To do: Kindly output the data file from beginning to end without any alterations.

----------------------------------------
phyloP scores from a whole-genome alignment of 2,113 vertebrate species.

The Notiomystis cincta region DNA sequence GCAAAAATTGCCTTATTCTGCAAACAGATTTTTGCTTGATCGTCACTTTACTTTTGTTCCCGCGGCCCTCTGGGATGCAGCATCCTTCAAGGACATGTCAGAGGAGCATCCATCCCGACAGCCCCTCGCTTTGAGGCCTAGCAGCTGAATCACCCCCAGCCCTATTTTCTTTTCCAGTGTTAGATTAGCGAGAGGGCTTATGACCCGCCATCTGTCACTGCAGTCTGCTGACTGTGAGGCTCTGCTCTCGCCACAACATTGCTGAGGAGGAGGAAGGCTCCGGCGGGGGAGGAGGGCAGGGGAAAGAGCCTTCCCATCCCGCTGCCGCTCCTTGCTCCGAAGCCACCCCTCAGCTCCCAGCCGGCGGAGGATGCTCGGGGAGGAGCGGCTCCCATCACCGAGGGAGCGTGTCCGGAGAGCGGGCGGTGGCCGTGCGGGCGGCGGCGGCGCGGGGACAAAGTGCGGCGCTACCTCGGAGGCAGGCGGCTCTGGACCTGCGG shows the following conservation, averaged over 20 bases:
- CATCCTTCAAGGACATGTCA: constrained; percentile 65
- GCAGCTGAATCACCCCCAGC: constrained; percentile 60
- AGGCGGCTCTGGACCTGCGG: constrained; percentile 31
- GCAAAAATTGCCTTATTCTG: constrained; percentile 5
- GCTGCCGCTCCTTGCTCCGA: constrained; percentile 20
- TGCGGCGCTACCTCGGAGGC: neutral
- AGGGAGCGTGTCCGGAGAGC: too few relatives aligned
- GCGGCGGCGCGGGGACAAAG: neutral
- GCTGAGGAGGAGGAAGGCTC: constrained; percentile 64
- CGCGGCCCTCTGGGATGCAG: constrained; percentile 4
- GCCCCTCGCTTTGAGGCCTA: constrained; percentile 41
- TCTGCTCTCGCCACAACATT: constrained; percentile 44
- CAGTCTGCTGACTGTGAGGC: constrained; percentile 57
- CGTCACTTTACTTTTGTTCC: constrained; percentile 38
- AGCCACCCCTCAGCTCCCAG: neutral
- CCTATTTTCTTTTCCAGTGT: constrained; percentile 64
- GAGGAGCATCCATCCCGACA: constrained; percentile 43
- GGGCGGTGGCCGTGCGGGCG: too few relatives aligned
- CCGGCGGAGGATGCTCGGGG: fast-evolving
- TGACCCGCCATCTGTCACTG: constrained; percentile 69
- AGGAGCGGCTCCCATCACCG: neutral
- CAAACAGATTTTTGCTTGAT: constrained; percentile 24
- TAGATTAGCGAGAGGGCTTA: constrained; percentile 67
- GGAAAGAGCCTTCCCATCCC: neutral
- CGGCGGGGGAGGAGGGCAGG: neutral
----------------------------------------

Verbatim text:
phyloP scores from a whole-genome alignment of 2,113 vertebrate species.

The Notiomystis cincta region DNA sequence GCAAAAATTGCCTTATTCTGCAAACAGATTTTTGCTTGATCGTCACTTTACTTTTGTTCCCGCGGCCCTCTGGGATGCAGCATCCTTCAAGGACATGTCAGAGGAGCATCCATCCCGACAGCCCCTCGCTTTGAGGCCTAGCAGCTGAATCACCCCCAGCCCTATTTTCTTTTCCAGTGTTAGATTAGCGAGAGGGCTTATGACCCGCCATCTGTCACTGCAGTCTGCTGACTGTGAGGCTCTGCTCTCGCCACAACATTGCTGAGGAGGAGGAAGGCTCCGGCGGGGGAGGAGGGCAGGGGAAAGAGCCTTCCCATCCCGCTGCCGCTCCTTGCTCCGAAGCCACCCCTCAGCTCCCAGCCGGCGGAGGATGCTCGGGGAGGAGCGGCTCCCATCACCGAGGGAGCGTGTCCGGAGAGCGGGCGGTGGCCGTGCGGGCGGCGGCGGCGCGGGGACAAAGTGCGGCGCTACCTCGGAGGCAGGCGGCTCTGGACCTGCGG shows the following conservation, averaged over 20 bases:
- CATCCTTCAAGGACATGTCA: constrained; percentile 65
- GCAGCTGAATCACCCCCAGC: constrained; percentile 60
- AGGCGGCTCTGGACCTGCGG: constrained; percentile 31
- GCAAAAATTGCCTTATTCTG: constrained; percentile 5
- GCTGCCGCTCCTTGCTCCGA: constrained; percentile 20
- TGCGGCGCTACCTCGGAGGC: neutral
- AGGGAGCGTGTCCGGAGAGC: too few relatives aligned
- GCGGCGGCGCGGGGACAAAG: neutral
- GCTGAGGAGGAGGAAGGCTC: constrained; percentile 64
- CGCGGCCCTCTGGGATGCAG: constrained; percentile 4
- GCCCCTCGCTTTGAGGCCTA: constrained; percentile 41
- TCTGCTCTCGCCACAACATT: constrained; percentile 44
- CAGTCTGCTGACTGTGAGGC: constrained; percentile 57
- CGTCACTTTACTTTTGTTCC: constrained; percentile 38
- AGCCACCCCTCAGCTCCCAG: neutral
- CCTATTTTCTTTTCCAGTGT: constrained; percentile 64
- GAGGAGCATCCATCCCGACA: constrained; percentile 43
- GGGCGGTGGCCGTGCGGGCG: too few relatives aligned
- CCGGCGGAGGATGCTCGGGG: fast-evolving
- TGACCCGCCATCTGTCACTG: constrained; percentile 69
- AGGAGCGGCTCCCATCACCG: neutral
- CAAACAGATTTTTGCTTGAT: constrained; percentile 24
- TAGATTAGCGAGAGGGCTTA: constrained; percentile 67
- GGAAAGAGCCTTCCCATCCC: neutral
- CGGCGGGGGAGGAGGGCAGG: neutral